• Electricity generation from RPS-eligible renewable sources and large hydroelectric made up 42.9 percent of the power mix in 2021, a slight decrease from the 45.3 percent in 2020 and 46.3 percent in 2019. As extreme heat and droughts continues to worsen, the drop in hydro power was offset by a number of other resources, including natural gas. A similar pattern was observed in 2012 to 2015, when California was in a previous drought.
  • As noted in Governor Newsom’s July 2021 emergency proclamation, officials warned of potential shortfalls of up to 5,000 megawatts (MW) during extreme heat events in the summer of 2022.130 On August 31, 2022, Governor Newsom successfully backed legislation extending the life of the state’s last operating nuclear power plant (Diablo Canyon) by five years, including a state-backed “forgivable” loan for operator PG&E of up to $1.4 billion.131 However, in November 2022, the Biden administration announced it would provide PG&E with a $1.1 billion grant to help the company prevent the closure of Diablo Canyon.132 In addition, the state added about 7.5 times more battery storage in 2021 than the previous year to make the grid better at incorporating renewables. Still, batteries only make up a small portion of the current power mix in California. Pledged to achieve zero-carbon electricity by 2045, California must seek additional tools to advance its long-duration energy storage resources to ensure grid reliability. The state’s proposed 2022-2023 budget plan approved $380 million to support the advancement of non-lithium-ion, long-duration energy storage technologies and is to be administered by the California Energy Commission (CEC).133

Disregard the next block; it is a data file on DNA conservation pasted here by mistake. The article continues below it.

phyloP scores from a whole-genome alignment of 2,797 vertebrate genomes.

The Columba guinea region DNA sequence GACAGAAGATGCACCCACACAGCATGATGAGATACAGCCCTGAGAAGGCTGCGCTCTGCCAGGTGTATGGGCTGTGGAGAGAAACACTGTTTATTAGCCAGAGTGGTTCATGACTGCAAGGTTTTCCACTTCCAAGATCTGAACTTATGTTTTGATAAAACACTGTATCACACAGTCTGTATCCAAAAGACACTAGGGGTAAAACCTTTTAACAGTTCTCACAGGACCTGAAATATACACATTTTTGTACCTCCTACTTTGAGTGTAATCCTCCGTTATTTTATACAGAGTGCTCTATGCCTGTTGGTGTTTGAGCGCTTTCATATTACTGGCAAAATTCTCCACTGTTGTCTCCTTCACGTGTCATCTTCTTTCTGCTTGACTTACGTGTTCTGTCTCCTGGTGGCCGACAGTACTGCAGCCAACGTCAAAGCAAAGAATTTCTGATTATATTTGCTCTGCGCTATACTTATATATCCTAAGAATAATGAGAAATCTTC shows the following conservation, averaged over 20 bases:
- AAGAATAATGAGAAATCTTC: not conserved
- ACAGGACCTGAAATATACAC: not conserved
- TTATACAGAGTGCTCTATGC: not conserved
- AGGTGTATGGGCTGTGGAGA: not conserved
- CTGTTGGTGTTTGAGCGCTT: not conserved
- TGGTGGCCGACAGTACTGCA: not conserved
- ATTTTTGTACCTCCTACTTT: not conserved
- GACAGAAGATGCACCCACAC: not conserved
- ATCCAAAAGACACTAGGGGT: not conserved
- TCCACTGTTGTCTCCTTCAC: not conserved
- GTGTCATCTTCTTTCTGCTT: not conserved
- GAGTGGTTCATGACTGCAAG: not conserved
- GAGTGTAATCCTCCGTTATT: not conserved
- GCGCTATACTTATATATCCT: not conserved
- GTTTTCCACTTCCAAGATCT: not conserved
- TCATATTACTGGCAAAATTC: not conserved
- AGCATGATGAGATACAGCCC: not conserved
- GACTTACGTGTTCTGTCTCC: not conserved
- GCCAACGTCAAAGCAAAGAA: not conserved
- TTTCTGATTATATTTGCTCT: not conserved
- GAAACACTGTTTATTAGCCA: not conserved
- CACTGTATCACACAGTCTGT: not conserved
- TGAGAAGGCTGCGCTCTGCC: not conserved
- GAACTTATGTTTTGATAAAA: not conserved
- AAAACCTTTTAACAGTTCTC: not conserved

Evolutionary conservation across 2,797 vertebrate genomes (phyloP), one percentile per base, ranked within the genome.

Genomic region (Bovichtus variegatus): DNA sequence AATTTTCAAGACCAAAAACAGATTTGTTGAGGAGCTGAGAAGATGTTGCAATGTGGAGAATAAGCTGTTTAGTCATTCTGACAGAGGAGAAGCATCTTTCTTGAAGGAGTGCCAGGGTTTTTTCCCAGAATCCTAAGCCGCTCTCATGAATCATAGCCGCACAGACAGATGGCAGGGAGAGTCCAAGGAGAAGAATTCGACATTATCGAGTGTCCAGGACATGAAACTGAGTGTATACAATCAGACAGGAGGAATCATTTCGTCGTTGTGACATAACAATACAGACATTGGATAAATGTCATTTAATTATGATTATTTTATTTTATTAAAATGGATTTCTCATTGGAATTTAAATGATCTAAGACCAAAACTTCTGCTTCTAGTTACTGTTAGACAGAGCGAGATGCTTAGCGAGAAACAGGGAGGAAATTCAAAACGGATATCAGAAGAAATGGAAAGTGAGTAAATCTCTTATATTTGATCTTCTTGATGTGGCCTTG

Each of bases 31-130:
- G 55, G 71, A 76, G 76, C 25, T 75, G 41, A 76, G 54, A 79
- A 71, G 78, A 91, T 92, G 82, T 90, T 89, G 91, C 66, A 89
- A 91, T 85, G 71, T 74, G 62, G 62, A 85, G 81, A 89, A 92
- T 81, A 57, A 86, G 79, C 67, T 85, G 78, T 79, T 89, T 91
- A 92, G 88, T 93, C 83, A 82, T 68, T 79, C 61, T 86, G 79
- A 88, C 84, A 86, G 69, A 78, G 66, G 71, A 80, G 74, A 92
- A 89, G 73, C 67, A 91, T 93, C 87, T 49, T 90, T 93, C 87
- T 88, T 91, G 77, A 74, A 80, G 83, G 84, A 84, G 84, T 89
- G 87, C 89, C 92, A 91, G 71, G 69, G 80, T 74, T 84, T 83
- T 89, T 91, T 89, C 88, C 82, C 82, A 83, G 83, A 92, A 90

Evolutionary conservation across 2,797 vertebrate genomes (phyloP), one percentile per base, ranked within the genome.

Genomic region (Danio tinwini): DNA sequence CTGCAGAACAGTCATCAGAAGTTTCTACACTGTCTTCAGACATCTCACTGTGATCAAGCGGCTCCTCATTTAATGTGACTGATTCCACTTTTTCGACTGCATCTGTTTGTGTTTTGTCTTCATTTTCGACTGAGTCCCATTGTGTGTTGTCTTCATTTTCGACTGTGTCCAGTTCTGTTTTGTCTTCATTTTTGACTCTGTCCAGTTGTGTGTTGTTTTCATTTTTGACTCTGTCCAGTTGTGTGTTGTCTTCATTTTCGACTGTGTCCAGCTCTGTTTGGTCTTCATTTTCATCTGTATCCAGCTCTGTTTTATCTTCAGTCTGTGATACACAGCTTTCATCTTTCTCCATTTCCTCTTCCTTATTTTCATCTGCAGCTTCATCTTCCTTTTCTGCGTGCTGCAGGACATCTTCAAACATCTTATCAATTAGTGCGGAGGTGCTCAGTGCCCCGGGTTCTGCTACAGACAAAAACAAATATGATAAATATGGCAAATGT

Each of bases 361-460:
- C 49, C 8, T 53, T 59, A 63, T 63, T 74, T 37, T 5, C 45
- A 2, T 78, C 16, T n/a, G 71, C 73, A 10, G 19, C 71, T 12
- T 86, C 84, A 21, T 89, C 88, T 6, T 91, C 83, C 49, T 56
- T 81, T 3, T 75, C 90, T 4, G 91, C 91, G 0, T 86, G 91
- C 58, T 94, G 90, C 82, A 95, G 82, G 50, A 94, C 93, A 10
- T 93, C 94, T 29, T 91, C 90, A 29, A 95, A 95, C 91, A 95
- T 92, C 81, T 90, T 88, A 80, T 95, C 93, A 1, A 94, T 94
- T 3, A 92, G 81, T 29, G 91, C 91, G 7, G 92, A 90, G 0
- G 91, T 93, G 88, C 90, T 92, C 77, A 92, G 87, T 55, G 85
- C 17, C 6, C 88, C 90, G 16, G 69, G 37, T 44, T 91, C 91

130 Office of Governor Gavin Newsom. Governor Newsom Signs Emergency Proclamation to Expedite Clean Energy Projects and Relieve Demand on the Electrical Grid During Extreme Weather Events This Summer as Climate Crisis Threatens Western States. July 30, 2021. Retrieved from:

131 National Public Radio, “California lawmakers extend the life of the state’s last nuclear power plant.”
September 1, 2022. Retrieved from:

132 CNBC. Biden grants PG&E $1.1 billion to keep Diablo Canyon nuclear plant open. November 11, 2022. Retrieved from:

133 Legislative Analyst’s Office. The California Legislature’s Nonpartisan Fiscal and Policy Advisor, The 2022-23 Budget Clean Energy Package. February 22, 2022. Retrieved from: